When its not an election year do people care that much about where politicians stand on issues? They probably should, but do they really? When an election comes around they probably still don't really care, but now there is a feeling that you are supposed to show you care. You are supposed to pretend that you care. You wouldn't want people to think that you are a pointless lump of flesh that has no idea what is going on around them right? You wouldn't want to be the person that people point to in the office to prove how democracy is a waste, because people like you are so apathetic and lazy that it screws up the whole system.
So for a couple months every two to four years you randomly collect pieces of information. Small tidbits. Things you hear randomly on the radio, on TV, among friends. You also store up faint insights you get while watching an ad or passing by a candidate's sign by the road.
The most wonderful part of this though is that while you might not normally care about politics, no gaihinasso na politician will call you out on this. You can approach them with all manner of questions and queries and they are expected to respond in a rational and interested manner. That's why I often create assignments for my classes at UOG for an election year that are geared towards forcing students to engage with politicians. They have to interview them, they have to learn about their positions on things, the accomplishments, if any that they can be proud of.
It is important to use this season in the name of certain truths, but what tends to happen is that things get lost in the ideological haze. People are challenging candidates from so many angles that it is easy to forget that although ideology is everywhere, everything that is ideological is not the same thing. My students when discussing history often times invoke the mantra that there are "two sides" to every story, which is both true and very misleading. Even if there are multiple sides, or at least two sides to every event, that does not mean that those stories are equal. It does not mean that you should value them the same and that you should cancel them out. There are different types of ideological statements, and so you shouldn't cram them into machines for formulating false equivalency and you shouldn't just cast them aside because you may not accept the framework for their genesis.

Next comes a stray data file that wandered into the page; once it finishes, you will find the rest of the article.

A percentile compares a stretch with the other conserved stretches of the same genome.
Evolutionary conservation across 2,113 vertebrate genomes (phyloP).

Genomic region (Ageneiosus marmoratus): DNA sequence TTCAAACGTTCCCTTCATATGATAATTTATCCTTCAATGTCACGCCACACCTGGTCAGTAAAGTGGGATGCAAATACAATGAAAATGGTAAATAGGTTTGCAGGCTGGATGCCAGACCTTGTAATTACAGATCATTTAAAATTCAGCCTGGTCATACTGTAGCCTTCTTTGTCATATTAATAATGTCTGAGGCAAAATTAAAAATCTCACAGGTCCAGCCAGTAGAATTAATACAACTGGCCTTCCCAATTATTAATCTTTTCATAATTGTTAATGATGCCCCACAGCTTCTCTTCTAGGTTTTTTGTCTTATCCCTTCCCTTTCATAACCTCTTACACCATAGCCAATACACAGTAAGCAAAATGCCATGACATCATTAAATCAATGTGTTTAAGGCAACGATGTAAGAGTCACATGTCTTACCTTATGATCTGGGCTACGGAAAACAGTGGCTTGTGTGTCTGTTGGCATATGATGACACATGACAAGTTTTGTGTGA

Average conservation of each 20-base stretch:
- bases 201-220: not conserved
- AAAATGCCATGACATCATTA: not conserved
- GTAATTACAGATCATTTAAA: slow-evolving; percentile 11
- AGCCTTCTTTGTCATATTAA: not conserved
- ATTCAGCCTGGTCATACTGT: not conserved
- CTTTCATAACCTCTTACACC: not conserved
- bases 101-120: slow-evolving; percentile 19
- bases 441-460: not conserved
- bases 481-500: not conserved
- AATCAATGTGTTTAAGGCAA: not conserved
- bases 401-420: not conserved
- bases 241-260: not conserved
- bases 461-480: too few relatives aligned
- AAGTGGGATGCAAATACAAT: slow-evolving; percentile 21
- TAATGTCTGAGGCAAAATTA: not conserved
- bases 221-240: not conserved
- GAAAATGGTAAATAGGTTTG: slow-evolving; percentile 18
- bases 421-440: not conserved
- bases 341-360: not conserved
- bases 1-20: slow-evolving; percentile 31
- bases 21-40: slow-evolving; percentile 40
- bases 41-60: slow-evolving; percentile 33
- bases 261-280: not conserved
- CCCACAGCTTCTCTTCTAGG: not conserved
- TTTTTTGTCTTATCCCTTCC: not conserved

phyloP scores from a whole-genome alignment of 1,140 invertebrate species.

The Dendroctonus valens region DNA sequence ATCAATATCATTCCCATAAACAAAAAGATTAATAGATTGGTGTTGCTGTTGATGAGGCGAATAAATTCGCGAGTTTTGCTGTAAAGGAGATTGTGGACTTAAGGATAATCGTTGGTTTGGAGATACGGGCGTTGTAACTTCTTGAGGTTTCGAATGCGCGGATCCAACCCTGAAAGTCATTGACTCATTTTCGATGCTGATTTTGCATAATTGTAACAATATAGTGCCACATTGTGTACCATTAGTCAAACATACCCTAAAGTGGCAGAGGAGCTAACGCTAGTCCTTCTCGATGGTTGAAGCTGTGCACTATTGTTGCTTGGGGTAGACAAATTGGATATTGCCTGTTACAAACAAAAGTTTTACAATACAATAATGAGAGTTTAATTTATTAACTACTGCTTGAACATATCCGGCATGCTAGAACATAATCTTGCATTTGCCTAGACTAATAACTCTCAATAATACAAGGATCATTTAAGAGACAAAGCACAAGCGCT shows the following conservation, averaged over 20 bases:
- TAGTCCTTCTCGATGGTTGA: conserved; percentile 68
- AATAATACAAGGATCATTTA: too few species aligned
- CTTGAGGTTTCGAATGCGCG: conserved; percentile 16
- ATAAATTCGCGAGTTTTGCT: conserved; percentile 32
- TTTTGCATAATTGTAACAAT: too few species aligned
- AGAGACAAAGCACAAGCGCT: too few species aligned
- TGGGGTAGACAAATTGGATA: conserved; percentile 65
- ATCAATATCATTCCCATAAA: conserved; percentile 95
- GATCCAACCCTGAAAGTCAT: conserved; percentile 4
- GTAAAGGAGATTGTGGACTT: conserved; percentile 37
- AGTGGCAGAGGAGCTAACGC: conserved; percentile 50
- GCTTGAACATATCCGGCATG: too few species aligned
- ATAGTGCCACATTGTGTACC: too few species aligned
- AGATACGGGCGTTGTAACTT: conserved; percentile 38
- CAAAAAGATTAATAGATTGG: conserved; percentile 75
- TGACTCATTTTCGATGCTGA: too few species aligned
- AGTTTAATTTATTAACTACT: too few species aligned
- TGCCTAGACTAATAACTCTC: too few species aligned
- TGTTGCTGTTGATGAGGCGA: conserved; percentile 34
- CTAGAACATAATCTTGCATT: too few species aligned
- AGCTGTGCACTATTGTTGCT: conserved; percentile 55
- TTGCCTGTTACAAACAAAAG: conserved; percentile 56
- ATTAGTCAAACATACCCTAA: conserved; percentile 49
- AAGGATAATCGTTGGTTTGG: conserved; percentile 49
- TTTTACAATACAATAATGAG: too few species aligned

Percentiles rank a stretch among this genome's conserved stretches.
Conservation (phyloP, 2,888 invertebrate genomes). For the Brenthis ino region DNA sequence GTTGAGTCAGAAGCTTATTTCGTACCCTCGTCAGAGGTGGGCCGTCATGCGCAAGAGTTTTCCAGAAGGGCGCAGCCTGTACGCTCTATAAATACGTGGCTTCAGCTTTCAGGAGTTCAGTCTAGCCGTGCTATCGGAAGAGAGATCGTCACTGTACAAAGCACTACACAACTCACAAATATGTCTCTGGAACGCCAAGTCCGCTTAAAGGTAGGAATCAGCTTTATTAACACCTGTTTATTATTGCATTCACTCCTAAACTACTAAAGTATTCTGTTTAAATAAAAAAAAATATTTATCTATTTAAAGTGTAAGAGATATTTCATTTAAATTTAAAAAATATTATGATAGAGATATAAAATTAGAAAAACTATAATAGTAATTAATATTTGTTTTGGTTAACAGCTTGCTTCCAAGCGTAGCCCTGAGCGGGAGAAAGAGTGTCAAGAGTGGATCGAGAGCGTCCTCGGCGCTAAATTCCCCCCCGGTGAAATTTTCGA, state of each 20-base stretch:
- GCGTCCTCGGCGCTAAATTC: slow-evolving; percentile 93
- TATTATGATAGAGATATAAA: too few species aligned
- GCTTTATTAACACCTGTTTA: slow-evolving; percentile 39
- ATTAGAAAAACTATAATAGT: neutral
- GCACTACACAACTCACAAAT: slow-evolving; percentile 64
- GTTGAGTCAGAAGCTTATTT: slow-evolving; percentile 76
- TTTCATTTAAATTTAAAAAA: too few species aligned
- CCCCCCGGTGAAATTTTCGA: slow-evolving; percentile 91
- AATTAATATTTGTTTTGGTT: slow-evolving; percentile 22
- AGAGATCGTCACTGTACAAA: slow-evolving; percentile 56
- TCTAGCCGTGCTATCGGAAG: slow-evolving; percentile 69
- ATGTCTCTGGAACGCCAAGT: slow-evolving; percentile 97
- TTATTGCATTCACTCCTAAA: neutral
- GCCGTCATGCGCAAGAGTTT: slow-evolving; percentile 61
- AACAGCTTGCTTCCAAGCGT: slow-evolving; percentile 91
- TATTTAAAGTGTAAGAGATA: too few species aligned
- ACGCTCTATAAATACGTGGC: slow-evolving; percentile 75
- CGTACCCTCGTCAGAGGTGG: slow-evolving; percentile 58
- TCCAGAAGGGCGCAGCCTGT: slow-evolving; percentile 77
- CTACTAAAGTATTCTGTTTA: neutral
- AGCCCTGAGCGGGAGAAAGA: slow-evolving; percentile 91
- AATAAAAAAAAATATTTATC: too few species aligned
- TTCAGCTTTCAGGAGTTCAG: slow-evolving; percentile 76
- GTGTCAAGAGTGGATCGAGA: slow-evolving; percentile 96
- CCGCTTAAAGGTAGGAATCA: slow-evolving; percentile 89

This was precisely what happened last week when two surveys meant to provide insights into the ideology and psychology of the candidates were distributed. A survey by We Are Guahan meant to gauge the support that candidates have or do not have for certain aspects of the the proposed military buildup to Guam was publicized first. Later a survey from the local Chamber of Commerce was distributed to gauge how much candidates supported the militarization of Guam. The Marianas Variety in two editorials pasted below argued that both surveys were polarizing, turning a very grey issue into something that they demanded be black or white. They politely condemned both for pushing too hard their particular ideological position and that they were doing a disservice to their causes by not giving candidates more wiggle room on such a monumental and complicated issue.
If you pay close attention to the two surveys, while both are crafted in a way to help reveal whether or not a candidate is on their side, one survey is productive and constructive, the other isn't. The We Are Guahan survey is built upon the proposed components of the buildup. It places the reality of the buildup in simple black and white equations and a candidate then has to answer whether or not they think the buildup is worth the price the equation requires be paid. It is born from a position that does assume the buildup isn't worth it, but the objectivity of the survey is that they are not "making up" the costs and the potential damages. Those things are objective, they are just reminding you about them in their survey.
The Chamber of Commerce survey doesn't allow any complexity but seems to be a more refined version of the the petition circulated last year by Para Hita Todo. They are not interested in doing much of anything it seems, except getting people to argue that the military buildup and any military buildup is good for Guam. One survey has the potential to educate, the other simply calls for people to accept their ideological position. The We Are Guahan survey is not meant to make politicians go against the buildup, but just meant to make them consider the potential costs. It is meant to make them think about the buildup. The Chamer survey is not.
Articles about both surveys can be found below: